Hospital groups make new press to Senate to add more money to provider relief fund

A collection of hospital groups is imploring the Senate to add more money to a provider relief fund to help facilities deal with lingering financial shortfalls due to the COVID-19 pandemic.

The nine groups sent a letter to Senate leadership on Thursday as the House is expected to consider a $1.9 trillion relief package within the next week. The groups say that a $178 billion provider relief fund passed under the CARES Act is not enough to help providers.

“To date, the bulk of this funding has either been distributed or allocated for payments to account for losses incurred into the first quarter of this year,” the letter to Senate Majority Leader Chuck Schumer and Minority Leader Mitch McConnell said. “However, we anticipate financial challenges will persist for America’s hospitals and health systems.”

America’s Essential Hospitals, the American Hospital Association (AHA), the Federation of American Hospitals, the Association of American Medical Colleges, the Children’s Hospital Association and the Catholic Health Association of the United States were among the hospital groups who signed on to the letter.

Healthcare improvement companies Premier and Vizient signed onto the letter alongside the National Association for Behavioral Health.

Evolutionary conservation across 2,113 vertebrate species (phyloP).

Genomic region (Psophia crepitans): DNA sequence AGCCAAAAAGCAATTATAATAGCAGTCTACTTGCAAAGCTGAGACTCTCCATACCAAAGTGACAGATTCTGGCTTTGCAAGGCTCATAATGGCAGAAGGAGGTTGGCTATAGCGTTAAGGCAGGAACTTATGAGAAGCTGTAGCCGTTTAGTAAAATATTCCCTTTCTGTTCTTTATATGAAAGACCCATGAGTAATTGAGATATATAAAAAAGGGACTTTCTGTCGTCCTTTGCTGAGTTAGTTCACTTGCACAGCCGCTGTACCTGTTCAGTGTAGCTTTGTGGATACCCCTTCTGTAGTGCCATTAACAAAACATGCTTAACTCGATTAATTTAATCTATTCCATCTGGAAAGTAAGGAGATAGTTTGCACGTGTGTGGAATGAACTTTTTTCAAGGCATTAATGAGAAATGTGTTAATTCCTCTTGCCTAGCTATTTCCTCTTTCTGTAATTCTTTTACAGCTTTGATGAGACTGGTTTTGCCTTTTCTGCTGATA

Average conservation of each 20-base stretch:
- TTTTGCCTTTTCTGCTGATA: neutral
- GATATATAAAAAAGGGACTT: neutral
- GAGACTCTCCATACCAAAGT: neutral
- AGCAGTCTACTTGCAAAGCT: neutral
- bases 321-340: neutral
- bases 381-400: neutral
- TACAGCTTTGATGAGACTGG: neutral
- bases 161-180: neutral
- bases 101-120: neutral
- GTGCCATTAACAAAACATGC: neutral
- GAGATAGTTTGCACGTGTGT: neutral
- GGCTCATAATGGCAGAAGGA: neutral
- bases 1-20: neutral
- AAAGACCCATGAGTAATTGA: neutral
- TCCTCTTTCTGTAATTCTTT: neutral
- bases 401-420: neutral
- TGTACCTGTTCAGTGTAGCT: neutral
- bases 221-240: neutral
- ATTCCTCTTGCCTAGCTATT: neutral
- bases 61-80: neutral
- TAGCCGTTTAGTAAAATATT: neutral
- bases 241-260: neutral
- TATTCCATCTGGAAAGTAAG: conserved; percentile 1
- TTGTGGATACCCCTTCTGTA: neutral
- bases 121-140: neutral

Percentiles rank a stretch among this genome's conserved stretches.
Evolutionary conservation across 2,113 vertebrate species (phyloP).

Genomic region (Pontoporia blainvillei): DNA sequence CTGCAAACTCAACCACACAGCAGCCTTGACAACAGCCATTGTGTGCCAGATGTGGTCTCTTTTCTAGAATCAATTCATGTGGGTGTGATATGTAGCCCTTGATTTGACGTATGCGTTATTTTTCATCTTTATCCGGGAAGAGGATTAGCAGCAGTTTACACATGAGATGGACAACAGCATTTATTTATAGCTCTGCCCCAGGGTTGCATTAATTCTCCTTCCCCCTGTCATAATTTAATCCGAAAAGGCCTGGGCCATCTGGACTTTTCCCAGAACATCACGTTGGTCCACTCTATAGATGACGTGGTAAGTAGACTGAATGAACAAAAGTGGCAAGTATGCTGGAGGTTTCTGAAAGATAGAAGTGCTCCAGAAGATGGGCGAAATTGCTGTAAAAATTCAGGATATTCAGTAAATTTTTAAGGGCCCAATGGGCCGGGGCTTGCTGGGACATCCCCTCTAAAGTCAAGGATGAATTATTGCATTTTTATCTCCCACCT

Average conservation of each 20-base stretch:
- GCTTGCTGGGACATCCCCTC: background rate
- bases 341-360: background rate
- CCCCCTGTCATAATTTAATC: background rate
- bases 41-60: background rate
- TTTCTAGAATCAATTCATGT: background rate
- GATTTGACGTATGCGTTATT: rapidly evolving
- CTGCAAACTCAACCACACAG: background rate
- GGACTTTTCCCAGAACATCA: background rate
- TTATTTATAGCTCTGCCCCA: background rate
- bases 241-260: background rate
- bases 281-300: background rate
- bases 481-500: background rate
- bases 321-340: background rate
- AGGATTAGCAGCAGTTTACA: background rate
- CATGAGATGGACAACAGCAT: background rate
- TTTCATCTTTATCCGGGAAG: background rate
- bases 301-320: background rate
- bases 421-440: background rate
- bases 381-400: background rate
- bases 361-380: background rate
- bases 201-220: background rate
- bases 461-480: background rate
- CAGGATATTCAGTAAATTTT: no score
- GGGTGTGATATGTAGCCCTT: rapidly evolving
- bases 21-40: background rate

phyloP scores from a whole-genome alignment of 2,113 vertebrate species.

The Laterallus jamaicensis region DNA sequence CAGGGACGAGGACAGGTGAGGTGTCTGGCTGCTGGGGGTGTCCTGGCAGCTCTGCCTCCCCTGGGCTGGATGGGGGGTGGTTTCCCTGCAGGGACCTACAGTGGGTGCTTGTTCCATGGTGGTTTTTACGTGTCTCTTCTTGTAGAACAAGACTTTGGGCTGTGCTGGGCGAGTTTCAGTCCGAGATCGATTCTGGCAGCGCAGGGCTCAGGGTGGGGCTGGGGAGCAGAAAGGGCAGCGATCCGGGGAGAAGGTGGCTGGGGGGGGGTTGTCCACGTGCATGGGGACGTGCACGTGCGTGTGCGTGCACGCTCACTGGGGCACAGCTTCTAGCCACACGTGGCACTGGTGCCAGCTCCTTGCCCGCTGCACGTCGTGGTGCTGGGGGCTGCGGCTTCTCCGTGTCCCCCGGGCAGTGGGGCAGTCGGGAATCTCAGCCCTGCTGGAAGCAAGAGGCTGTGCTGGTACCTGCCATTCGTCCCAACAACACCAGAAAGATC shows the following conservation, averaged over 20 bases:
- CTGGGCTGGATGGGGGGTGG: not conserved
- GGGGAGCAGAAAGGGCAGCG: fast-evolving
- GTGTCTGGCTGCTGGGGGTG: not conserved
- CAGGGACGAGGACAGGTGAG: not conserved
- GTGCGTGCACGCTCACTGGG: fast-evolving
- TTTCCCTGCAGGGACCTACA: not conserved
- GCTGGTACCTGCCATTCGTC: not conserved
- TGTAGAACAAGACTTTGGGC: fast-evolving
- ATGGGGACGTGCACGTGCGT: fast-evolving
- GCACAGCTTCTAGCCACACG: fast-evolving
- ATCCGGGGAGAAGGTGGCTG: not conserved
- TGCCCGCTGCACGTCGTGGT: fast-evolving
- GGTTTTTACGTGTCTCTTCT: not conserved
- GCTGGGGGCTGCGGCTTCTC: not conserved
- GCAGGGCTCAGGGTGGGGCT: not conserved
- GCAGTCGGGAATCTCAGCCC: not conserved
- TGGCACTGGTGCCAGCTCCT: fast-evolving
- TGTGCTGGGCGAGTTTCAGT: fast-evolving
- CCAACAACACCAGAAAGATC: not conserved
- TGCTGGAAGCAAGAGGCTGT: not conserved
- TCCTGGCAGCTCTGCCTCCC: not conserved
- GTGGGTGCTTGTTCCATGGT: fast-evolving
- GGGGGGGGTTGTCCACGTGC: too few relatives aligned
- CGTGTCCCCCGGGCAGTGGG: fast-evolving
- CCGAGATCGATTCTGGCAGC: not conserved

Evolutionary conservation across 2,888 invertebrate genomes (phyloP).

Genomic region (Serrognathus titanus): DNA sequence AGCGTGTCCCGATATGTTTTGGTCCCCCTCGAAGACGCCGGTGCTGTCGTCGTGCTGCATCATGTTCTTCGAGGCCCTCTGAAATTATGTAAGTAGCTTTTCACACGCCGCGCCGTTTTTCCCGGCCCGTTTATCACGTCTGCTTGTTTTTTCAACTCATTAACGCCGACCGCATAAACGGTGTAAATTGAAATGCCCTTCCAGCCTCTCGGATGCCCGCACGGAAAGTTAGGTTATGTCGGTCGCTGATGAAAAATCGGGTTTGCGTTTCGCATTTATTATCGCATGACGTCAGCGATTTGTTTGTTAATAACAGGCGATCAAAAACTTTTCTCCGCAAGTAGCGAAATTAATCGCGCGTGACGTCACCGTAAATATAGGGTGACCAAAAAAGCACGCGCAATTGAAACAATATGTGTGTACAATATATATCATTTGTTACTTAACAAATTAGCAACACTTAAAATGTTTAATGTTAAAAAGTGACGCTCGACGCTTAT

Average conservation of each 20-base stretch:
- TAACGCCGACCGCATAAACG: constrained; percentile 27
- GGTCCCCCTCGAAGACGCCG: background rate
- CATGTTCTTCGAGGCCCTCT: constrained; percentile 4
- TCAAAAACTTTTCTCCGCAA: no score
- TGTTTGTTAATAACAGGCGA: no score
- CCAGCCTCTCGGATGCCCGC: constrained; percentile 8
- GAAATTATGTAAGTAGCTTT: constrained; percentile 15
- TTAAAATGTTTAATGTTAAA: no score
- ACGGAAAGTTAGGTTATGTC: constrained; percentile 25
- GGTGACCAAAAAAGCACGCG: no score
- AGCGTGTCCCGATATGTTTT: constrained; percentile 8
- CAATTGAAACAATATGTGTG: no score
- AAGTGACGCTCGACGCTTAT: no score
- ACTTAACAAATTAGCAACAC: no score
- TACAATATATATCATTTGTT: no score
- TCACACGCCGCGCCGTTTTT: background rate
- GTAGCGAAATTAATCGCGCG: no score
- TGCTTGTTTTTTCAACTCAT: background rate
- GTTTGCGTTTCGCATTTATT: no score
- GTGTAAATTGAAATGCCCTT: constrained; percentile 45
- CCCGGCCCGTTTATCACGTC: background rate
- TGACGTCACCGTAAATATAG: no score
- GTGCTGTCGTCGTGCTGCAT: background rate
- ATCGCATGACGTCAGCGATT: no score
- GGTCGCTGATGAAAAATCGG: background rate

The letter comes as hospital groups are ramping up their efforts to lobby Congress to direct more funding to providers.

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The $1.9 trillion package under consideration by the House does not include new money for the relief fund but does include money for vaccine distribution.

AHA CEO Rick Pollack said during a call with reporters Wednesday that the package can still be amended in the Senate, and the group is seeking $35 billion to be added to the fund.

He also announced a new report commissioned by the AHA and conducted by Kaufman Hall that estimated hospitals could lose between $53 and $122 billion due to the pandemic in 2021.

Hospitals need “additional funding to both participate in the vaccination efforts as well as care for large numbers of critically ill patients, maintain sufficient staffing and continue to acquire enough personal protective equipment and other resources necessary to do this critical work,” the hospital groups’ letter said.

Hospitals have faced major drops in revenue due to the pandemic as they had to cancel or postpone elective procedures to preserve capacity to fight the virus. While volumes rebounded in the summer, they remain below pre-pandemic levels.

Kaufman’s report estimated that revenues could still be down in 2021 as patients remain hesitant to return for care.

Hospital groups have sought some other key legislation from Congress, chief among them an extension on a moratorium on a 2% Medicare payment cut. The cuts were installed as part of sequestration but delayed by Congress at the onset of the pandemic.

However, that moratorium is expected to expire at the end of March. Hospital groups want the moratorium to be extended through the public health emergency for COVID-19, which the Biden administration has hinted could remain in place for the entirety of 2021.